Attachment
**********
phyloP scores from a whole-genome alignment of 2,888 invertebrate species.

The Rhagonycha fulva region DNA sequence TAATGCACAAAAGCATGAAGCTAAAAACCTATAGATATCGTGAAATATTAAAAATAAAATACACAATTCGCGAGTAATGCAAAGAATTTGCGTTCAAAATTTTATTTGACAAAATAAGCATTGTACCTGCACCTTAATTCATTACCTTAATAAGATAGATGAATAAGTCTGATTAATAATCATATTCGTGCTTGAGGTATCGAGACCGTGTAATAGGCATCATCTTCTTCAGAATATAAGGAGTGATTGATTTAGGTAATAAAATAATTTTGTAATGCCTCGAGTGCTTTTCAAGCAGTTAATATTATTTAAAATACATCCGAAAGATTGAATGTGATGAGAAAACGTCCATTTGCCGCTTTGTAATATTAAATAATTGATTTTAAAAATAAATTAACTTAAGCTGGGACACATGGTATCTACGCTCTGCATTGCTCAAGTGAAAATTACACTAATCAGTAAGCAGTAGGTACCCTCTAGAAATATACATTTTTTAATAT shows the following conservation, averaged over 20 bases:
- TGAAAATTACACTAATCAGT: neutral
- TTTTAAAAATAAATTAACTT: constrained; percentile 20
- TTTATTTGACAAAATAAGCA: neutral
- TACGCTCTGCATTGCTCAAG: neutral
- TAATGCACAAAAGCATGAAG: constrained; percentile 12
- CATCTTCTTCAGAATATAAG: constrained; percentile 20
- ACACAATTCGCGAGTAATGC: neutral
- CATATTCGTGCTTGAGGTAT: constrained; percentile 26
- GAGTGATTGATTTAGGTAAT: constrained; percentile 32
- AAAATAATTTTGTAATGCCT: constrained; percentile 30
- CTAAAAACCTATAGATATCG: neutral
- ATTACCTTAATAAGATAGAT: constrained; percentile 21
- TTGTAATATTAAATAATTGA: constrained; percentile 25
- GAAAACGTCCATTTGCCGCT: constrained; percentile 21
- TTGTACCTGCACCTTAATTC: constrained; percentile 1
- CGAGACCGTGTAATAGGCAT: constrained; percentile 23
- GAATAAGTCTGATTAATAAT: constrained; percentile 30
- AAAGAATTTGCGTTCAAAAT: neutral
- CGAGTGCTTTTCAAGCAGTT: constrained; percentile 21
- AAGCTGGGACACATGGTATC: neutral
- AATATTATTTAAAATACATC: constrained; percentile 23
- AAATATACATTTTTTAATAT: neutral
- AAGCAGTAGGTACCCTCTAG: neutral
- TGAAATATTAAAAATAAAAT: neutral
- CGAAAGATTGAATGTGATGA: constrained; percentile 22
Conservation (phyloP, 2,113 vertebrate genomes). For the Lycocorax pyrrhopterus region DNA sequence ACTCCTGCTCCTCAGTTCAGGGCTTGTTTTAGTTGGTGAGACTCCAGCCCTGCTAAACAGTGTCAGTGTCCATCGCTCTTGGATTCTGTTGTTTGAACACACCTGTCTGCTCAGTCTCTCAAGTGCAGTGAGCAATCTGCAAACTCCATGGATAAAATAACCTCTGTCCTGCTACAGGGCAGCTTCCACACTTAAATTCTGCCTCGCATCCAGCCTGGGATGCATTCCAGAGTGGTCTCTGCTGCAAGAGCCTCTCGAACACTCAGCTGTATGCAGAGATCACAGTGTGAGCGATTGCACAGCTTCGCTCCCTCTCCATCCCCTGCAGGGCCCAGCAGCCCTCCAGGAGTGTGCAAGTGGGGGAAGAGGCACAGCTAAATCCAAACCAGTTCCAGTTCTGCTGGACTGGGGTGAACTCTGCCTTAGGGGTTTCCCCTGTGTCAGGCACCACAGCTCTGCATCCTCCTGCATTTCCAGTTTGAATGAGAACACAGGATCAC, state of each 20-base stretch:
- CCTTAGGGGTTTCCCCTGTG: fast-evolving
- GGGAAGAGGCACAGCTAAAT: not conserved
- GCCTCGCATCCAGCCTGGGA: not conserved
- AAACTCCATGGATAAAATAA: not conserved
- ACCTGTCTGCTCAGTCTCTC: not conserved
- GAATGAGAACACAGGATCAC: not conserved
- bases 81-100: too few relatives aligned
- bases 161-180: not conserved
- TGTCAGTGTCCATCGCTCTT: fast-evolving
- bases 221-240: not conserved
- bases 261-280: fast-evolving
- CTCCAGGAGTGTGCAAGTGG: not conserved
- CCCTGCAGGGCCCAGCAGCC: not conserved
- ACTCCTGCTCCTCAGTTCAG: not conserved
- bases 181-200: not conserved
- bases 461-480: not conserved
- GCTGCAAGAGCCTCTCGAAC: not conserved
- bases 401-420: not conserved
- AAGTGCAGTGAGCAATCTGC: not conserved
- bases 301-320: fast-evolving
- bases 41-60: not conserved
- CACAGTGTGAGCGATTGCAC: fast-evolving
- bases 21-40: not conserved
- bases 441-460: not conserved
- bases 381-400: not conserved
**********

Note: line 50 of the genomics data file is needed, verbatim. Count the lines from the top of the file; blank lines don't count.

- CACAGTGTGAGCGATTGCAC: fast-evolving